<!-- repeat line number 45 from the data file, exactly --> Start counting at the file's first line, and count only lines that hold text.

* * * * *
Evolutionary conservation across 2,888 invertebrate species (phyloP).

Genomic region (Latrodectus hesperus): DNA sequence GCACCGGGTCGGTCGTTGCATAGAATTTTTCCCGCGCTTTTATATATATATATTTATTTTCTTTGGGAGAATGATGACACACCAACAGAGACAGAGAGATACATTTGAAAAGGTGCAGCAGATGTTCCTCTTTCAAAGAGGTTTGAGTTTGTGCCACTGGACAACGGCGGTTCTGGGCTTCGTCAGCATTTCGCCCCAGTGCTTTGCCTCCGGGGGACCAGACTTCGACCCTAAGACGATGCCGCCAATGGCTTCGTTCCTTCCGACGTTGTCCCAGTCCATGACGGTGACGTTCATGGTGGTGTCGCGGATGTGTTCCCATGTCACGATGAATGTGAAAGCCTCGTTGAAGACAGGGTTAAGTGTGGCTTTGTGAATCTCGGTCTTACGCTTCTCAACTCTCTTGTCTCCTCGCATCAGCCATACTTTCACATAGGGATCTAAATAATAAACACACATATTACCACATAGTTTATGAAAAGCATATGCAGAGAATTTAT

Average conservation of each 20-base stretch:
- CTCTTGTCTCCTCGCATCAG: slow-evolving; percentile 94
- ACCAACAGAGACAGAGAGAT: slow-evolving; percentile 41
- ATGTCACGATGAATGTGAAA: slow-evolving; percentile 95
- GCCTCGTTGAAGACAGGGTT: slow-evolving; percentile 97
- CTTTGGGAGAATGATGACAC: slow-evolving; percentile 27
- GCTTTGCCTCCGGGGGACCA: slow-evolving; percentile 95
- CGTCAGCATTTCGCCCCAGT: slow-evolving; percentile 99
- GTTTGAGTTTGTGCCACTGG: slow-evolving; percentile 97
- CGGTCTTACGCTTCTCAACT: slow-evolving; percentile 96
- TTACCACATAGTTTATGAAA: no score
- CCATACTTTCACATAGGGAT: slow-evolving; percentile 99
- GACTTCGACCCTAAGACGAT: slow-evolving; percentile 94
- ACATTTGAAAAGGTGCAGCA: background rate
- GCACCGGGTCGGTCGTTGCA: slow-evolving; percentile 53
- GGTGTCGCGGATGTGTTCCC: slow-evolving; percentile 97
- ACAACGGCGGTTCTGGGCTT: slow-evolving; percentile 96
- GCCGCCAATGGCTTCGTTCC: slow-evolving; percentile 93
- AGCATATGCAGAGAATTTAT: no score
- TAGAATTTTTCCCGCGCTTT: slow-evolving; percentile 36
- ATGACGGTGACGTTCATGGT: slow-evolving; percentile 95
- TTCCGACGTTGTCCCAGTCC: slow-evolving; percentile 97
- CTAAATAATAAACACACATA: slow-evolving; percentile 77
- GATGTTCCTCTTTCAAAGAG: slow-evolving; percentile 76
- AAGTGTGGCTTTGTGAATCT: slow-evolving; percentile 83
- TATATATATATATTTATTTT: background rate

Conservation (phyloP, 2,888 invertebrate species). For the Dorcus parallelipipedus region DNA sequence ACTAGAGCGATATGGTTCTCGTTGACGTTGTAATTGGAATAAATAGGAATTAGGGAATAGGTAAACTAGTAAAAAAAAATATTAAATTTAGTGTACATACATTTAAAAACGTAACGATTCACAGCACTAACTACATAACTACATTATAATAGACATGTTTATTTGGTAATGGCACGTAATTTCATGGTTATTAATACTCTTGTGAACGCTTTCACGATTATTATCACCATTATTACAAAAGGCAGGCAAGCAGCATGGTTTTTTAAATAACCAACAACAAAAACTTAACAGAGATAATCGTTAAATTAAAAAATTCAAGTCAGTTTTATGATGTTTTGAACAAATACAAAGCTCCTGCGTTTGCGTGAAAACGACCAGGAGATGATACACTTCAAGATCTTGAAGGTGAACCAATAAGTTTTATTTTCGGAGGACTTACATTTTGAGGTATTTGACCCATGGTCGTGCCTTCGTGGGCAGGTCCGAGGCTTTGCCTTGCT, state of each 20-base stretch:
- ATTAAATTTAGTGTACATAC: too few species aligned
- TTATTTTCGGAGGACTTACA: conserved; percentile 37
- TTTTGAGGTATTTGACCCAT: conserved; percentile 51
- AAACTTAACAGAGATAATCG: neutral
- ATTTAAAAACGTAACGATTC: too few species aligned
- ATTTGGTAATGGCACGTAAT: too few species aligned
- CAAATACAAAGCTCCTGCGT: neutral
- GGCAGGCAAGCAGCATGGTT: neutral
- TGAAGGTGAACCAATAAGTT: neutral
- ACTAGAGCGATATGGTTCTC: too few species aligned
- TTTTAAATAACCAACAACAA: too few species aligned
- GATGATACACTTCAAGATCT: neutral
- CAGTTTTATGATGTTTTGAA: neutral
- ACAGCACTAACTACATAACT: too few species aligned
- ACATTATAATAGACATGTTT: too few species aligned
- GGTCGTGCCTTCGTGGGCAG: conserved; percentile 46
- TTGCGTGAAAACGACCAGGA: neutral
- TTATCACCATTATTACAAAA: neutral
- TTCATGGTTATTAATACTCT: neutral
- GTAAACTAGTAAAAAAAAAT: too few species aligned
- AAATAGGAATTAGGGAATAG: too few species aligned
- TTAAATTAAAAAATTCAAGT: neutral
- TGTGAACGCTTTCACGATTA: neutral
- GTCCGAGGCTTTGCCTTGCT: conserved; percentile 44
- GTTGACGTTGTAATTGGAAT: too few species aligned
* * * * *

- GGTCGTGCCTTCGTGGGCAG: conserved; percentile 46